Linked by Thom Holwerda on Mon 1st Apr 2013 12:25 UTC
Apple "Last Friday, The Verge revealed the existence of a dead-simple URL-based hack that allowed anyone to reset your Apple ID password with just your email address and date of birth. Apple quickly shut down the site and closed the security hole before bringing it back online. The conventional wisdom is that this was a run-of-the-mill software security issue. [...] It isn't. It's a troubling symptom that suggests Apple's self-admittedly bumpy transition from a maker of beautiful devices to a fully-fledged cloud services provider still isn't going smoothly. Meanwhile, your Apple ID password has come a long way from the short string of characters you tap to update apps on your iPhone. It now offers access to Apple's entire ecosystem of devices, stores, software, and services."
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RE[4]: it happens to everyone
by Tony Swash on Tue 2nd Apr 2013 11:41 UTC in reply to "RE[3]: it happens to everyone"
Tony Swash
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Tony Swash,

Do you have evidence at all that IOS as an operating system is technically more secure than any of the other mobile platforms or are you claiming things merely because they fit within your world view? It's a serious question. Please provide a source with real details explaining exactly how the IOS operating system is more secure without any of the usual apple fanboy spin-doctored BS.

First of all a general point. Apple screens all software before allowing it to appear in the iOS app store. Google does not screen apps before allowing it to appear in Google Play.

I think that checking for malware is more likely to detect malware than not checking for it even though checking for it is not infallible.

Clearly with the volume of apps being processed mistakes can and will be made and malware could get through any screening process. However it appears that the number of malware apps getting through the iOS screening process are vanishingly small and are quickly removed on detection.

Generally I think that the way to assess the relative security performance of operating systems or platforms is to look for independent and reasonable competent measurements of actual real world security breaches and malware exploits based on large samples and large data sets. All too often debates about relative security performance wanders into the theoretical and focusses on the obscure security potential of issues associated with particular pieces of code or particular security arrangements whilst ignoring the real world security performance of different systems and platforms. It's all very well being concerned that security breach 'X' on one platform is in theory worse than security breach 'Y' on another but if it turns out that in the real world security breach 'Y' has been actually used 100,000 times on actual victims and breach 'X' has never been used on any actual victims then I would consider it reasonable to say that security breach 'Y' is a worse security problem.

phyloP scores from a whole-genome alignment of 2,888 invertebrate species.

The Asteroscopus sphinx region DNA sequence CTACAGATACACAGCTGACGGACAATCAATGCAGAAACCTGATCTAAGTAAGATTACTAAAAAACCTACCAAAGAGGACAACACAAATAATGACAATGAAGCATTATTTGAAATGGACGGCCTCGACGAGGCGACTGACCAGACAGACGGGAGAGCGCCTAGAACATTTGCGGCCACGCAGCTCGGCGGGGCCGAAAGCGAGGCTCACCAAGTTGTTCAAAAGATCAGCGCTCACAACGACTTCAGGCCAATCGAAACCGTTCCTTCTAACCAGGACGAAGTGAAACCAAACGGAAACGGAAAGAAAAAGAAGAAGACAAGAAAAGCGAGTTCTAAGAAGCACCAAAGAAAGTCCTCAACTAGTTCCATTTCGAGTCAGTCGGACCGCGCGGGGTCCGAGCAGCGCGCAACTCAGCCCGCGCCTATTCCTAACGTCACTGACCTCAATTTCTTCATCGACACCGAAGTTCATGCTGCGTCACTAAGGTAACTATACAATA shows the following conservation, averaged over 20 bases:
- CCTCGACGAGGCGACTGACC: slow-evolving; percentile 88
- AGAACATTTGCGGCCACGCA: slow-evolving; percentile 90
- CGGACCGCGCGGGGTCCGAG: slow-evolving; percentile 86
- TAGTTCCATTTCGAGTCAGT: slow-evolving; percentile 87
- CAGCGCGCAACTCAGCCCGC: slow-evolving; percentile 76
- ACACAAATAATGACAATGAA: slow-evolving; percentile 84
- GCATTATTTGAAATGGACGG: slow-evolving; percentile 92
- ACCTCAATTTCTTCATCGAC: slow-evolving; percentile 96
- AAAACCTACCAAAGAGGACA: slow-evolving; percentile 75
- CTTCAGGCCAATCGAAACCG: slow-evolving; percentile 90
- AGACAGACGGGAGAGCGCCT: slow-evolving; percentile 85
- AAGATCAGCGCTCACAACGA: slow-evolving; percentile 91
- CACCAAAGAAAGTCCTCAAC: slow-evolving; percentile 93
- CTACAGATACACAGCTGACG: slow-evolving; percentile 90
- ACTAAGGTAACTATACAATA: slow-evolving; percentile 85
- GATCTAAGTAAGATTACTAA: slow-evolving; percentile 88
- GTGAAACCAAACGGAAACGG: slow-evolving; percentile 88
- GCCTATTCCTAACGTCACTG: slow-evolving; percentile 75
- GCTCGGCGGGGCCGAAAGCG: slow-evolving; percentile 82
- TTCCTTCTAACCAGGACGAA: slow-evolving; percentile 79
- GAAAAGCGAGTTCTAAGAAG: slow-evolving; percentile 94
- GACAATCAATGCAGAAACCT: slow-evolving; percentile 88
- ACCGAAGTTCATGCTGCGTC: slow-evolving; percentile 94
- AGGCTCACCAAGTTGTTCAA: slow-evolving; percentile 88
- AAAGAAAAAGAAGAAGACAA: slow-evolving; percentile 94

In the realm of mobile platforms there are independent studies conducted at regular intervals using large data sets that attempt to measure the relative amounts of malware on different mobile platforms. The conclusions of all these studies by different security companies are all broadly the same, which is that mobile malware is overwhelming a problem of the Android OS and is vanishingly small on the iOS platform.

This pdf of the Mobile Threat Report from the F-Secure Labs dated Q4 2012 is representative of the sorts of results you see from many such reports

As you can see from the report is says that observed malware by platform at the end of 2012 was as follows:

Android 79%
Symbian 19%
iOS 0.7%

The fact that the pattern of many different reports on real world security problems on mobile platforms broadly paints the same picture means, I think, one can have a high confidence that they are broadly accurate in two important conclusions:

Malware on mobile is an Android problem.

Malware on Android is getting worse.

Edited 2013-04-02 11:47 UTC

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